19 September, 2012
Capybara: Biology, Use and Conservation of an Exceptional Neotropical Species
David Macdonald first started working on the social organisation of capybaras in the late 1970s, leading to two WildCRU doctoral studies during the 1980s. Emilio Herrera worked with David in Venezuela on their behaviour and ecology and Jose Roberto Moreira in Brazil on demography and reproduction. Therefore we are particularly delighted to announce the publication of 'Capybara: Biology, Use and Conservatino of an Exceptional Neotropical Species' for which three of the four editing authors form the original WildCRU team - Macdonald himself and the long-fledged Herrera and Moreira.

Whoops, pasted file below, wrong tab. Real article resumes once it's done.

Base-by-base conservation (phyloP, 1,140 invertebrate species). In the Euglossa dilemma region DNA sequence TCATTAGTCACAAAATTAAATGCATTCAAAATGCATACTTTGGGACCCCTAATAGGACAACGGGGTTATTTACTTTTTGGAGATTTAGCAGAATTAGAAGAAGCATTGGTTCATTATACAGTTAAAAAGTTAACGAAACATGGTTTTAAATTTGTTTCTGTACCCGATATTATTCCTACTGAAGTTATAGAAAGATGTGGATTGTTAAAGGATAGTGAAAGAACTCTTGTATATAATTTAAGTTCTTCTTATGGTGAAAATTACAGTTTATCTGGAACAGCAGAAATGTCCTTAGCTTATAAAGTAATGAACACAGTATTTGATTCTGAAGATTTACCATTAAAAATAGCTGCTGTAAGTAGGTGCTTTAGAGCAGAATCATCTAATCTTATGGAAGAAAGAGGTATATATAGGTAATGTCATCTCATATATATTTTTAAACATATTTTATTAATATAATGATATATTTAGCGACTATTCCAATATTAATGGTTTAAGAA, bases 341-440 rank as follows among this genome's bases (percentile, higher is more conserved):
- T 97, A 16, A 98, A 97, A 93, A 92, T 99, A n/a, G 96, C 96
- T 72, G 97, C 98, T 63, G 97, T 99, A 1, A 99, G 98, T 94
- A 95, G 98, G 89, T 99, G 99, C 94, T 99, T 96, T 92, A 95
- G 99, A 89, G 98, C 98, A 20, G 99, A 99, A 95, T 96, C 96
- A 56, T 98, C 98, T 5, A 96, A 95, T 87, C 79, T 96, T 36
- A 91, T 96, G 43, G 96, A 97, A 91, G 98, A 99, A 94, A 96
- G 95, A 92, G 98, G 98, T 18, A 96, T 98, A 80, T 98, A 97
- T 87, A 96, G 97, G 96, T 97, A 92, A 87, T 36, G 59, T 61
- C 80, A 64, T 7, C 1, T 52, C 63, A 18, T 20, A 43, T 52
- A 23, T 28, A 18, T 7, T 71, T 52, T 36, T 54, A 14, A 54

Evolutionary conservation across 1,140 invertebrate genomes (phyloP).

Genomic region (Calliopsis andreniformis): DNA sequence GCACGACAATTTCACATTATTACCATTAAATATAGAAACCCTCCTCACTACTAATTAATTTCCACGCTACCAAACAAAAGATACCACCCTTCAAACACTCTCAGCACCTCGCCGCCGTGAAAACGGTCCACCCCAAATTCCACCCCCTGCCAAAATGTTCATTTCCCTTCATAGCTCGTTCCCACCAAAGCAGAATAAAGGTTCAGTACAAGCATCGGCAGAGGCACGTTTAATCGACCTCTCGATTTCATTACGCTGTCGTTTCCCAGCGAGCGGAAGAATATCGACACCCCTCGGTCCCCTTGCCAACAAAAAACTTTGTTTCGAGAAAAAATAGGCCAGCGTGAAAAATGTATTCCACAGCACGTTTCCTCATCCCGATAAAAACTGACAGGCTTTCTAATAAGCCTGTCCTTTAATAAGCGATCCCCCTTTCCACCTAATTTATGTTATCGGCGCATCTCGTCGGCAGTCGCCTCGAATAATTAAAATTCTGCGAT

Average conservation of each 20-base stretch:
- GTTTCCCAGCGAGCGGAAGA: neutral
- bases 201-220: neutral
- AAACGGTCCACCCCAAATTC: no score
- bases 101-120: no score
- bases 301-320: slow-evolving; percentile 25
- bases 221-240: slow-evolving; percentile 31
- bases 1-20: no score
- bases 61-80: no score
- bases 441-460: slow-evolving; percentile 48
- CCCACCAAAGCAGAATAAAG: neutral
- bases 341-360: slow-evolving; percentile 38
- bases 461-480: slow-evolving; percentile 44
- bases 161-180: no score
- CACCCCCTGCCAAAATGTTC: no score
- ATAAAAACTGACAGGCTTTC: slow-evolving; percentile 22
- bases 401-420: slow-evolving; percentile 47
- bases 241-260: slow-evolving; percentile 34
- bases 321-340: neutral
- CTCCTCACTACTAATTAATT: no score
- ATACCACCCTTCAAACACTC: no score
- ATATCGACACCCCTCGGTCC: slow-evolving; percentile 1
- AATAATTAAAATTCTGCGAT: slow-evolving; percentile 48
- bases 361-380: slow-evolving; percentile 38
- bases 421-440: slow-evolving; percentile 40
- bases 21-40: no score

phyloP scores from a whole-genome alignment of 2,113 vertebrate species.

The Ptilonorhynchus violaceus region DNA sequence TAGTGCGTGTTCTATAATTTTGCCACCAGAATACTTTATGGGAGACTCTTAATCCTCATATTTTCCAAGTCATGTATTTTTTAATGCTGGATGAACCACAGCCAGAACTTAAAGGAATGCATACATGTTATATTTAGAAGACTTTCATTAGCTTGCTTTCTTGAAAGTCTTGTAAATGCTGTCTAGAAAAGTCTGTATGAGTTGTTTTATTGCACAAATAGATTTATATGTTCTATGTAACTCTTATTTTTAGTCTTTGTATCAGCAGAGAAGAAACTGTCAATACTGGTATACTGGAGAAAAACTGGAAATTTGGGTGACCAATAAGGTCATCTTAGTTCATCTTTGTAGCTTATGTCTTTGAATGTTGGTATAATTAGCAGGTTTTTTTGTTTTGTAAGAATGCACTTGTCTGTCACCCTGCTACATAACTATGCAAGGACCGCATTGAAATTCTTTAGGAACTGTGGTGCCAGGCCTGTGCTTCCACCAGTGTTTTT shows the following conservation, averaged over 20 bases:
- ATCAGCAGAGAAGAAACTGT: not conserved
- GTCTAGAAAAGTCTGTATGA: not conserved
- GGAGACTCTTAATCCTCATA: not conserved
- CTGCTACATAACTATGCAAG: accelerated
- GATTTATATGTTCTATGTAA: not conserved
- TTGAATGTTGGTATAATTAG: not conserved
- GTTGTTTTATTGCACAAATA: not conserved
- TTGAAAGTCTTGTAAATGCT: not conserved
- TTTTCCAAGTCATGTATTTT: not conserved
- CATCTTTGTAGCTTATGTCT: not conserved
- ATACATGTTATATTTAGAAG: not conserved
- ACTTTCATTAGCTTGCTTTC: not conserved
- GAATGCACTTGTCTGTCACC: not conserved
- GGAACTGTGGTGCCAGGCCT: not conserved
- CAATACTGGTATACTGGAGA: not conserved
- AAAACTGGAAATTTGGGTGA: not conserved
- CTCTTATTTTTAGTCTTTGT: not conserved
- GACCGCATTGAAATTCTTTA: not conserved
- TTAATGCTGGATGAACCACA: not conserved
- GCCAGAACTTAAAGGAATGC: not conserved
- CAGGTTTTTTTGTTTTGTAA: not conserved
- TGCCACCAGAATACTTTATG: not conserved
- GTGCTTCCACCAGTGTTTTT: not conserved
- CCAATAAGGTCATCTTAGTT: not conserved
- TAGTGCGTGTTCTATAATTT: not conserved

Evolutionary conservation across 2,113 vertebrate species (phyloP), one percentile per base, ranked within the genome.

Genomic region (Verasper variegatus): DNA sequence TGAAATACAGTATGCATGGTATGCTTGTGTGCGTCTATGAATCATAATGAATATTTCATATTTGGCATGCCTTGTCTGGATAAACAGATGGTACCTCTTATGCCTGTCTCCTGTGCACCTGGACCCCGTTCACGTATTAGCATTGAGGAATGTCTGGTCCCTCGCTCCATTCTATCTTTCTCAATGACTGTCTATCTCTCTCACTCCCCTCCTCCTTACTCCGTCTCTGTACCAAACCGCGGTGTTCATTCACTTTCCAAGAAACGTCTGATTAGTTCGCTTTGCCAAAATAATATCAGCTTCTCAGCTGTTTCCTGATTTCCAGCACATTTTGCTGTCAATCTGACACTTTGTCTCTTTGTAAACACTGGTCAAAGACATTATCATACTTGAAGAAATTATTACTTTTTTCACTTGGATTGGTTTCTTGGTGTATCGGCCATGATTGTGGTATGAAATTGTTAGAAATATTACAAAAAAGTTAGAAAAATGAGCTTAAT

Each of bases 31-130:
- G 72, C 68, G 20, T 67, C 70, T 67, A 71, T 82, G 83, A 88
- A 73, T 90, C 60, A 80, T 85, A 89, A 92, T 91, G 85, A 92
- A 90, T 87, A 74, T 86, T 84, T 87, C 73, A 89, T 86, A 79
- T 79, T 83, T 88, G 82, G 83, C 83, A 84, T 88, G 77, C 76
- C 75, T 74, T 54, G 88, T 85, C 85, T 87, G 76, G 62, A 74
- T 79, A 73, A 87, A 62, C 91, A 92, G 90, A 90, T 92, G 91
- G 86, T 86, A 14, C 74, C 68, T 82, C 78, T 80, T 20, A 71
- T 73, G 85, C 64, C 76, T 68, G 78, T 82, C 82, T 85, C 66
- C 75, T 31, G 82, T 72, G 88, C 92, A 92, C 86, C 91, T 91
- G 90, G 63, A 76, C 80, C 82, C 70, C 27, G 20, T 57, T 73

The capybara stands out among large neotropical herbivores as the last remnant of a long line of gigantic rodents that evolved in South America over millions of years. With its large size, gregarious temper and semi-aquatic habits, the capybara has attracted the attention of explorers and writers since the sixteenth century. The widely-distributed rodent has been the subject of serious ecological study over the last 40 years in South America, and is one of the best known native mammals of the region. However, modern original investigations of the capybara have often been left as unpublished theses, or hidden in institutional projects and databases, inaccessible to outside study. This book provides a global overview of up-to-date knowledge on the capybara's biology, ecology, and management, and represents a coordinated effort from a multidisciplinary and preeminantly South American team. The capybara represents a tremendous resource for South America with the greatest potential for sustainable production and management, and the book seeks to raise awareness of the value and ecological importance of this species, and of the diverse neotropical fauna as a whole.